I didn’t expect to say this for some time. I’m pregnant. And I’m terrified.
UPDATED: At first I thought it was a joke. Then I didn’t know whether to laugh, cry, scream or call Margaret Atwood. But this morning I opened the paper to read that new iPhone apps allowing men to track the menstrual periods of their girlfriends or wives are flying off the virtual “shelves.”
Emergency contraceptive pills (ECPs) are now available in many countries, but have failed to have the desired impact on unwanted pregnancy rates. Why is this? Earlier barriers to access are becoming less and less prevalent. A market for ECPs has been demonstrated and numerous manufacturers and distributors are keen to supply ECPs products; in many countries they are starting to be mainstreamed into norms, pre-service training, and services.
With spring here and Easter in the rearview mirror, you can’t help but think a bit about eggs of all types, among them human eggs. Amidst research on marketing of human eggs, I found this Latin proverb, “All life comes from an egg.” I find this sentiment a bit dated. Instead I’d like to suggest something a bit more up-to-date, “All life comes from an egg, but that egg comes at a price.”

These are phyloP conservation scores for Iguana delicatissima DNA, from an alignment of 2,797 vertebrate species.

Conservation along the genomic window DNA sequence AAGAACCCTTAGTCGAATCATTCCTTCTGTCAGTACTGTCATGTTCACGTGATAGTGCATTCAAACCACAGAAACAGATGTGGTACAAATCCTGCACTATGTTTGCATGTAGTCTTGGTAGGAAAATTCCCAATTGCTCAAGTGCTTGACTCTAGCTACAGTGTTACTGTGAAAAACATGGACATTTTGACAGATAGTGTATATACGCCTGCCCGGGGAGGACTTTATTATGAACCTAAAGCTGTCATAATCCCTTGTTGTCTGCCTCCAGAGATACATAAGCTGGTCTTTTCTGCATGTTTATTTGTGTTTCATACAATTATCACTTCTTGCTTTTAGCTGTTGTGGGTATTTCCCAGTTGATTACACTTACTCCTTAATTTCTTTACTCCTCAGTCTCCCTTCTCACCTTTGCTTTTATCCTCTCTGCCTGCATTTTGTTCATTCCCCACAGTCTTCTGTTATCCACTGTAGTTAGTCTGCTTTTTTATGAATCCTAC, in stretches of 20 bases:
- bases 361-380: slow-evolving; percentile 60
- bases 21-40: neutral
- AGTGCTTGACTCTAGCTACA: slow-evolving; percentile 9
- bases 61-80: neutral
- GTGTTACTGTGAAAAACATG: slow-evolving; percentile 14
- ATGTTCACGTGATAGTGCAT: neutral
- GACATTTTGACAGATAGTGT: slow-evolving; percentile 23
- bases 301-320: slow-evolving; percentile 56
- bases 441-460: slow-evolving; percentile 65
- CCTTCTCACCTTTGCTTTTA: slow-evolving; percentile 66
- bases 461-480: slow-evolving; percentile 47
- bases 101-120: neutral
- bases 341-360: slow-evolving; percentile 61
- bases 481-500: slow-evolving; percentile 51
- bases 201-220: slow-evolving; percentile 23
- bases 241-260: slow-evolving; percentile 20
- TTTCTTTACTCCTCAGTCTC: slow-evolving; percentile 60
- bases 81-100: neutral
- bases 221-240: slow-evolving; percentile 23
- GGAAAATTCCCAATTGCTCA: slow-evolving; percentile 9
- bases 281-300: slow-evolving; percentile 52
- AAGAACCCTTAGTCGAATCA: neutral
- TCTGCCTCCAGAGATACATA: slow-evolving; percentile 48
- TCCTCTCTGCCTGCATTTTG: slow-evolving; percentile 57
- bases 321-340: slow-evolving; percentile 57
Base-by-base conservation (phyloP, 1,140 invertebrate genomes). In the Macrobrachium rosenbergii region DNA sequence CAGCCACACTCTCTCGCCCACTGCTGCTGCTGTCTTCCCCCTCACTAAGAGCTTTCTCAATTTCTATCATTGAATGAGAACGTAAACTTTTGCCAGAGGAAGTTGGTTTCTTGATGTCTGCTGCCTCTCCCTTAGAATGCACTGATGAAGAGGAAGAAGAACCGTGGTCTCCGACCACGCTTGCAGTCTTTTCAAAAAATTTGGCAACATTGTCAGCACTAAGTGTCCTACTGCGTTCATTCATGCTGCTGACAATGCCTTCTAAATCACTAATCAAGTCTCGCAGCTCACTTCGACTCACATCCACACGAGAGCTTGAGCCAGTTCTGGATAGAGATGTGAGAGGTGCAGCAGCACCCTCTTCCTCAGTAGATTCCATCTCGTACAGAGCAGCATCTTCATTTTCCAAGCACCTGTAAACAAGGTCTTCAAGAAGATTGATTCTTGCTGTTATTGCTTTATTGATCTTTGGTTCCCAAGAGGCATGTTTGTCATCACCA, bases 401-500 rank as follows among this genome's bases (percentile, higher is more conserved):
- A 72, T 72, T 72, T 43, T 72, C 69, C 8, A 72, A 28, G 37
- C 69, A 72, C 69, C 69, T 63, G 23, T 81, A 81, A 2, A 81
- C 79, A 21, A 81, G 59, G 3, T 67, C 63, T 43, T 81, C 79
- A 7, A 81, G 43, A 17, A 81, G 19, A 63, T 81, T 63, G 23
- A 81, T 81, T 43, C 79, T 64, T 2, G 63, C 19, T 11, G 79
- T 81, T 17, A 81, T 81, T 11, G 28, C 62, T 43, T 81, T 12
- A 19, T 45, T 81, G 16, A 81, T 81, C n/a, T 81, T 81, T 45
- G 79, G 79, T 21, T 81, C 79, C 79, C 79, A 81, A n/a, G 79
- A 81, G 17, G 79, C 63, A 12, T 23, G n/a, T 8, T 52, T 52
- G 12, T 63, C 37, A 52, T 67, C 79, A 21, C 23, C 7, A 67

The Canadian government is excluding family planning from its initiative to save the lives and improve the health of mothers in poor countries. One small problem: You can’t address maternal mortality without family planning.
in addition to worrying about an unplanned pregnancy and whether I’ll
be able to get an abortion, now I have to worry about under
planning pregnancy? Female fertility has become a
schizophrenic mine field.
A look at the latest reproductive health news stories in Britain.
Childless women of all ages are under assault. If you’re a teenager, you’re pushed toward motherhood by “moralizers.” If you’re a woman 35 or older, you’re subject to ominous news stories about fertility anxiety.
A woman in her twenties who doesn’t want to have a baby yet is fine with us, but a woman in her late thirties seems to be a different story.
Perhaps it’s not that surprising that Nadya Suleman’s life as a mother to fourteen children, including her now famous octuplets, will soon become fodder for American television viewers. In a strange way, it may be the most supportive opportunity available to her at the moment.